Indexed on: 25 Mar '18Published on: 25 Mar '18Published in: British Journal of Dermatology
Hyperhidrosis is uncontrollable excessive sweating, which occurs at rest, regardless of temperature. The symptoms of hyperhidrosis can significantly affect quality of life. To undertake a systematic review of the clinical effectiveness and safety of treatments available in secondary care for the management of primary hyperhidrosis. Fifteen databases (including trial registers) were searched to July 2016 to identify studies of secondary care treatments for primary hyperhidrosis. For each intervention randomised controlled trials (RCTs) were included, where available; where RCT evidence was lacking, non-randomised trials or large prospective case series were included. Outcomes of interest included disease severity, sweat rate, quality of life, patient satisfaction and adverse events. Trial quality was assessed using a modified version of the Cochrane Risk of Bias tool. Results were pooled in pair-wise meta-analyses where appropriate, otherwise a narrative synthesis was presented. Fifty studies were included in the review; 32 RCTs, 17 non-randomised trials and one case series. Studies varied in terms of population, intervention and methods of outcome assessment. Most studies were small, at high risk of bias and poorly reported. The interventions assessed were iontophoresis, botulinum toxin injections (BTX), anticholinergic medications, curettage and newer energy-based technologies that damage the sweat gland. The evidence for the effectiveness and safety of treatments for primary hyperhidrosis is limited overall, and few firm conclusions can be drawn. However, there is moderate quality evidence to support the use of BTX for axillary hyperhidrosis. A trial comparing BTX with iontophoresis for palmar hyperhidrosis is warranted. This article is protected by copyright. All rights reserved. This article is protected by copyright. All rights reserved.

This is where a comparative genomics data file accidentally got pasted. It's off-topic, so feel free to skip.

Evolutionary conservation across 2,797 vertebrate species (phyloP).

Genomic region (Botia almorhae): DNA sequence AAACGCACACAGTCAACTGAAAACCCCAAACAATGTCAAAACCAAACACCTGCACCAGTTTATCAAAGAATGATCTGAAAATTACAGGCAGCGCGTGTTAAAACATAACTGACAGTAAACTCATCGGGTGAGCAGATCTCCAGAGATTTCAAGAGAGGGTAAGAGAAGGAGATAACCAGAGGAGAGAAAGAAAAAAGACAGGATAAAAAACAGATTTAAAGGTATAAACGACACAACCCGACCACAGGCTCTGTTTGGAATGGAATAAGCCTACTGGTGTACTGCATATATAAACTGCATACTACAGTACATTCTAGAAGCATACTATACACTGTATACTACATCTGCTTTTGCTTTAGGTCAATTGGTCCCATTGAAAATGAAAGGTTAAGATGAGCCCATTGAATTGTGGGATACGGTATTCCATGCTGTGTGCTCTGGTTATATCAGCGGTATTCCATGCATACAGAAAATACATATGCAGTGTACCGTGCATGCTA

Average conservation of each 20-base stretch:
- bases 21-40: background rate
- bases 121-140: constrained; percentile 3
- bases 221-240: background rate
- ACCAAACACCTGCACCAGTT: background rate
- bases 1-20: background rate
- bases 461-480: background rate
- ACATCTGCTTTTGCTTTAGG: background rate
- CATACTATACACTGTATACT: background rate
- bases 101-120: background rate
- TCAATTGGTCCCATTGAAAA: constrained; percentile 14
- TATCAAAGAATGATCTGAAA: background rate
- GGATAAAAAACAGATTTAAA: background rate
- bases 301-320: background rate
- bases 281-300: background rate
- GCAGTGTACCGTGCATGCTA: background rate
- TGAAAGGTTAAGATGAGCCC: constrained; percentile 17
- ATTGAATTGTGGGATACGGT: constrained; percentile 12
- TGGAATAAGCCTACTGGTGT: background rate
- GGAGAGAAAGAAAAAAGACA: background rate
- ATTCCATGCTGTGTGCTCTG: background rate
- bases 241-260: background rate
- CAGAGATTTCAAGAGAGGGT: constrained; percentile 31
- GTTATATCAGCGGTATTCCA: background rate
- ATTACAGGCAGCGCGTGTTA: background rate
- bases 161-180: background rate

Indexed on: 15 May '18
Published on: 15 May '18 in British Journal of Dermatology